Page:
Hoping to bridge that gap is the nonprofit Young Catholic Professionals. The national organization draws together workers for professional development and networking, under the umbrella of faith. In Atlanta, there are more than 50 active members, from ages of 21 to 39.  

The program started in Dallas in 2010 when Jennifer Baugh, who worked in the financial consultant industry, desired to help young workers live and share faith through their work. Its website said its purpose is to “equip young workers to take true ownership of their faith and work lives.”  

Today, there are more than 30 chapters nationwide, drawing in young people to learn from executive mentors, panel discussions and retreats. The patron saint of the organization is St. Joseph.  

Elaine Szeto works in technology at a local Fortune 100 company and attends the Cathedral of Christ the King, Atlanta. She’s participated in the group’s annual retreat too.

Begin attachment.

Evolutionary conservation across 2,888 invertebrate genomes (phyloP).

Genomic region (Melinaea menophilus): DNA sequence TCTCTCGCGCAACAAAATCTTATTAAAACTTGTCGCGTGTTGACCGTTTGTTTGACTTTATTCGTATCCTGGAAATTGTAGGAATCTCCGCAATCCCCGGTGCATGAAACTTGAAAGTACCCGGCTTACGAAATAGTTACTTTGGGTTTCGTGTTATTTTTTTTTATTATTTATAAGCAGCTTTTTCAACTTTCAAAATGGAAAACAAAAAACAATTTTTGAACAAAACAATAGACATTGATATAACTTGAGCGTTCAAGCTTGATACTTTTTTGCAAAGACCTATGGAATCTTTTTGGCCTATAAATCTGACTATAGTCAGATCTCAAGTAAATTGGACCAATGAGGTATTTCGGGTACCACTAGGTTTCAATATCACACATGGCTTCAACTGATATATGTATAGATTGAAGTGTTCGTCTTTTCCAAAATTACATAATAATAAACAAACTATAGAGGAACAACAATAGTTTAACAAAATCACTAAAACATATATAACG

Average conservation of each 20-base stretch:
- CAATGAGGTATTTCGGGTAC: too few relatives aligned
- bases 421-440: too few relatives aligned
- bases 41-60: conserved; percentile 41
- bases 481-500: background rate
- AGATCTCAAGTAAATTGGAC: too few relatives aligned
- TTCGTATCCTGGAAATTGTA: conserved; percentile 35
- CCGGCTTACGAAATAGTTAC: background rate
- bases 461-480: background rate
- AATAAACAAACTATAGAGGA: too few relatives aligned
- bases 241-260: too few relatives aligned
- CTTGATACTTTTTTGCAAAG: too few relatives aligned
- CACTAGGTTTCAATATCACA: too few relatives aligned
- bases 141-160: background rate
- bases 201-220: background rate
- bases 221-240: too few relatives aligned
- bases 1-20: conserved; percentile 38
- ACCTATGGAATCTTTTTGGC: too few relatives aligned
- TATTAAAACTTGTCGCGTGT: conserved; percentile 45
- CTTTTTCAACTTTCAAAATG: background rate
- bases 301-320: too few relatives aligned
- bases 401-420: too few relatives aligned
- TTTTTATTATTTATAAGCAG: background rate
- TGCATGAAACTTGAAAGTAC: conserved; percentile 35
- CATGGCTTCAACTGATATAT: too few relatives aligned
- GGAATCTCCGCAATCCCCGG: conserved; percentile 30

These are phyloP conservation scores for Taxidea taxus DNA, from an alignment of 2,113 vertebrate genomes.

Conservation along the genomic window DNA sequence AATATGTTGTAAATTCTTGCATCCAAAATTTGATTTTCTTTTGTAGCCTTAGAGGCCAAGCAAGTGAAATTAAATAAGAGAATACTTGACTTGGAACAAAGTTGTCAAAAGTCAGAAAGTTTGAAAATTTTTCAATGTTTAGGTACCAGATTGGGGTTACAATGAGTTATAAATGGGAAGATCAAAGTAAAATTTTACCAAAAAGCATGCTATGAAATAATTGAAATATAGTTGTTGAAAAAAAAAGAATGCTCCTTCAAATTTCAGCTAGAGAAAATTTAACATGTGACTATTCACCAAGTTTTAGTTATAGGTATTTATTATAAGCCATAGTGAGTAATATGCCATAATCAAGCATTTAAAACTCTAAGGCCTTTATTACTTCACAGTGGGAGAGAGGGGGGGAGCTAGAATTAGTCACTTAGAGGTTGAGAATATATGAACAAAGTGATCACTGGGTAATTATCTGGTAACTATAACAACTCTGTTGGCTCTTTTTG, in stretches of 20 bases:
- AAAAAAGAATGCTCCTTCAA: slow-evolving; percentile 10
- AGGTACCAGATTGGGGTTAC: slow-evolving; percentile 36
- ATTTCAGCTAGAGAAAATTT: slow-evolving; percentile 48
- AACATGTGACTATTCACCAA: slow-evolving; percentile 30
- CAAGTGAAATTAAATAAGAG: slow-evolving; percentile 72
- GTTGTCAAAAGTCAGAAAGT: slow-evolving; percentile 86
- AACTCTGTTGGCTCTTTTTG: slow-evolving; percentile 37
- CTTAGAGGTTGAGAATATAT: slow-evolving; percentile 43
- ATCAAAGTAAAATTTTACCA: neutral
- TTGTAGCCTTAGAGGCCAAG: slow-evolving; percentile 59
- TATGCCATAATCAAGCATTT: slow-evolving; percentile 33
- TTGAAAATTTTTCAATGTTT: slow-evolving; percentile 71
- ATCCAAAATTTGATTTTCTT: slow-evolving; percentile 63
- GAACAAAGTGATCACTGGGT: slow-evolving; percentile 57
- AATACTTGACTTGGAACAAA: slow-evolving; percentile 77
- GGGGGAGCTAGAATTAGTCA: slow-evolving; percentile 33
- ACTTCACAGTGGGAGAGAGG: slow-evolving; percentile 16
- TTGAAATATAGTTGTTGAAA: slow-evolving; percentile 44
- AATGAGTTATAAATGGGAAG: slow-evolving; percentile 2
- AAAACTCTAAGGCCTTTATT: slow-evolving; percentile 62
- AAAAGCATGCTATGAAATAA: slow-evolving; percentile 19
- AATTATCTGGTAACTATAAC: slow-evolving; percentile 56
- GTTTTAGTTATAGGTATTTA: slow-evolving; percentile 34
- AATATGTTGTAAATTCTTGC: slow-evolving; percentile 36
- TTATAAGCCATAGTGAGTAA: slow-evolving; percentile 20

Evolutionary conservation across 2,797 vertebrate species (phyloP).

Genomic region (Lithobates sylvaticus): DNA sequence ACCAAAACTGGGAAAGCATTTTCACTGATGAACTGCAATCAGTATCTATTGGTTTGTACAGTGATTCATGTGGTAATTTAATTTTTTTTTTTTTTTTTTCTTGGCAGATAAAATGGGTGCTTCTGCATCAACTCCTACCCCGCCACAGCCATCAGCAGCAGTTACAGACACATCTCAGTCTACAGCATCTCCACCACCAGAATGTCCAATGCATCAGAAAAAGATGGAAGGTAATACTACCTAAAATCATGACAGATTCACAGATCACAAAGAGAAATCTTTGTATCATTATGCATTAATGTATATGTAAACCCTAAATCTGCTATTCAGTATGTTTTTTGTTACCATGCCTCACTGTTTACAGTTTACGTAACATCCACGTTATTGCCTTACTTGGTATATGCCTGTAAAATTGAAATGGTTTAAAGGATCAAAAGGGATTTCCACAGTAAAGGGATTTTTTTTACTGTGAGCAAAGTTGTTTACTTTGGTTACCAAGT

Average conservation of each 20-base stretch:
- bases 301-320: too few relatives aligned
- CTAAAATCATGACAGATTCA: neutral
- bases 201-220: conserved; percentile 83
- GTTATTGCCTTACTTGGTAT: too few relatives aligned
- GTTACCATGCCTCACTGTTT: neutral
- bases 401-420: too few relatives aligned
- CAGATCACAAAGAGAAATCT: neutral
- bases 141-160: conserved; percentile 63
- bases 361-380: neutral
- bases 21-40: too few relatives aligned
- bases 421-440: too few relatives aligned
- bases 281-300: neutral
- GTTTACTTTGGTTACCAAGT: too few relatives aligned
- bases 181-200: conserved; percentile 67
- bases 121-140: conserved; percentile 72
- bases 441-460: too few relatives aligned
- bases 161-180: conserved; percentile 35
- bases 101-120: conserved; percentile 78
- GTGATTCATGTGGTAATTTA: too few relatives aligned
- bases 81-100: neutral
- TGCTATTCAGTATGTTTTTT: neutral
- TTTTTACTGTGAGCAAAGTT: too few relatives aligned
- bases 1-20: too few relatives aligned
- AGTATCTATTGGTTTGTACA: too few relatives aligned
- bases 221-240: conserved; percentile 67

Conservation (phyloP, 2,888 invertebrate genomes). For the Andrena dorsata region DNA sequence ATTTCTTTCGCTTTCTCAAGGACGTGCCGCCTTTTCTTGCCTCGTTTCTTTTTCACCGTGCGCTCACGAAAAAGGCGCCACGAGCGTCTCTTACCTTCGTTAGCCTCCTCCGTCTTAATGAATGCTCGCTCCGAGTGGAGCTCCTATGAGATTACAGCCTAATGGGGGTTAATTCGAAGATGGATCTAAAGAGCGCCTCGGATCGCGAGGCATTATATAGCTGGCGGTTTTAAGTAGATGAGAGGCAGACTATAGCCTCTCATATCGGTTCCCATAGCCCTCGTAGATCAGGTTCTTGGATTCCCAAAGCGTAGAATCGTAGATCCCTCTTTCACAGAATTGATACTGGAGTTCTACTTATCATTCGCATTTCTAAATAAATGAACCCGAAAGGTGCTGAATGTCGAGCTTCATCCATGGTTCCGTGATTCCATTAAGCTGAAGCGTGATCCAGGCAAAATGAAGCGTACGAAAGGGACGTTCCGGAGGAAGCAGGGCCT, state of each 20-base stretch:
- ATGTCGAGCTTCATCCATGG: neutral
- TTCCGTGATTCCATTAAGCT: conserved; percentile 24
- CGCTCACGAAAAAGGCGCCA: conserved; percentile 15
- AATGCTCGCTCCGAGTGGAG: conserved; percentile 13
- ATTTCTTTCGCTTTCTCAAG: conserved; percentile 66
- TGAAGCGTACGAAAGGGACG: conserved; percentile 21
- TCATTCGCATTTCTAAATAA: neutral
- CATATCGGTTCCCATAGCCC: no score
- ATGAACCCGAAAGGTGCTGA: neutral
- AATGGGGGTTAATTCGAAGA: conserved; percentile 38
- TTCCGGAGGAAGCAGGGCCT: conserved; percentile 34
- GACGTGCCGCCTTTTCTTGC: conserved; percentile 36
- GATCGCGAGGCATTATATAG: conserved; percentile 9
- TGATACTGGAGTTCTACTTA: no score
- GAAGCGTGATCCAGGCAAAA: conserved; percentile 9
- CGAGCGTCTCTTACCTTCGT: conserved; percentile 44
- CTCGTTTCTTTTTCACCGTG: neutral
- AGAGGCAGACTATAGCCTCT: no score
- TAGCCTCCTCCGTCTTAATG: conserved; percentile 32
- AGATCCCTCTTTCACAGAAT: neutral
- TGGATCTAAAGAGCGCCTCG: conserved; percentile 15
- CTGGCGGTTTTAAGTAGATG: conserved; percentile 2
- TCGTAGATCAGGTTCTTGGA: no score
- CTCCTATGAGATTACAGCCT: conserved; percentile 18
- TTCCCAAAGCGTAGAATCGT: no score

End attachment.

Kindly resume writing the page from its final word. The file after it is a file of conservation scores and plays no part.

“It makes living out your faith easier if you have other young professionals trying, too,” she said.   

After attending for the past year and half, Szeto said workshops remind her to lean on her faith. “If it’s a difficult conversation and I don’t have the words for it, I definitely will pray beforehand silently.”    

Accept changes with gratitude   

The group heard Umana share anecdotes about her illness which caused her to become quadriplegic. During her presentation, she shared her experience of being diagnosed with chronic inflammatory demyelinating polyneuropathy (CIDP), and how she has recovered.     

Whether it’s life or work, she told the group it’s important to accept unexpected events. In the midst of suffering, she found a way to accept the challenges brought by her disease. In her wheelchair, Umana founded a tennis academy and coached from there.  

“It’s very important because it helps you be more free,” she said.